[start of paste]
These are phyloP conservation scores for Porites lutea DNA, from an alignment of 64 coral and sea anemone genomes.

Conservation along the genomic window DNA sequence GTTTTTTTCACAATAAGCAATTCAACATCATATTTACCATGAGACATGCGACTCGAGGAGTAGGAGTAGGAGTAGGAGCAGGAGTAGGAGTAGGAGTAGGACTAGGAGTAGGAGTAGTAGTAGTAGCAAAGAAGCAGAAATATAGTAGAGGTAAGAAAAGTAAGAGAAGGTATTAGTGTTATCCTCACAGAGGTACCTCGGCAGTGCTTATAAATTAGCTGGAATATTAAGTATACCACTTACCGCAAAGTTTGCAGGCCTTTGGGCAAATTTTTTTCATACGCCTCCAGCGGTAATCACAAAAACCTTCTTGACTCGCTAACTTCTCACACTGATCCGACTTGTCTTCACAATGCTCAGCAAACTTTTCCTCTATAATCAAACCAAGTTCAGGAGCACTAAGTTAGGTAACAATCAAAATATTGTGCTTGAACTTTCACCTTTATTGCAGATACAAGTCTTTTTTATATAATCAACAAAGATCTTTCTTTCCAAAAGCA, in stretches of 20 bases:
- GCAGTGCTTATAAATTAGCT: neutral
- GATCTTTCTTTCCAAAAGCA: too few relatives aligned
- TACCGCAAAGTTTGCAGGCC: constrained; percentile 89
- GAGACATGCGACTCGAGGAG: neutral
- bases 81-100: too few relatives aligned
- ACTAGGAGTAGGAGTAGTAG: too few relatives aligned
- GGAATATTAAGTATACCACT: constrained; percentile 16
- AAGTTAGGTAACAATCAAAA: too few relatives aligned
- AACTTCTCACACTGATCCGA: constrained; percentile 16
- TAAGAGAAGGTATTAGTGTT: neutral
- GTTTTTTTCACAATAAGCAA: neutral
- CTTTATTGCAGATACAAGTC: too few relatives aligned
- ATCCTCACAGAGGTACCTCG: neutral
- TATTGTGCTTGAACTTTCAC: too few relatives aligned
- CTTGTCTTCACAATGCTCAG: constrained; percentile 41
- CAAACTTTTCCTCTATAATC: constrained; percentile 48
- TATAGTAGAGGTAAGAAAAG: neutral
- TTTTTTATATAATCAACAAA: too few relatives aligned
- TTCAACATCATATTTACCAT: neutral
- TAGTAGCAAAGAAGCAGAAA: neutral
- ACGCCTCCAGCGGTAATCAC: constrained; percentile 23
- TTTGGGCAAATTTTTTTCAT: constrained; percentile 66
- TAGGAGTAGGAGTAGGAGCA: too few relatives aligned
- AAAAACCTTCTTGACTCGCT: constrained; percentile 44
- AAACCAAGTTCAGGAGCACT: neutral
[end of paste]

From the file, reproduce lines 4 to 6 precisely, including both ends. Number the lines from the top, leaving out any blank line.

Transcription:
- GATCTTTCTTTCCAAAAGCA: too few relatives aligned
- TACCGCAAAGTTTGCAGGCC: constrained; percentile 89
- GAGACATGCGACTCGAGGAG: neutral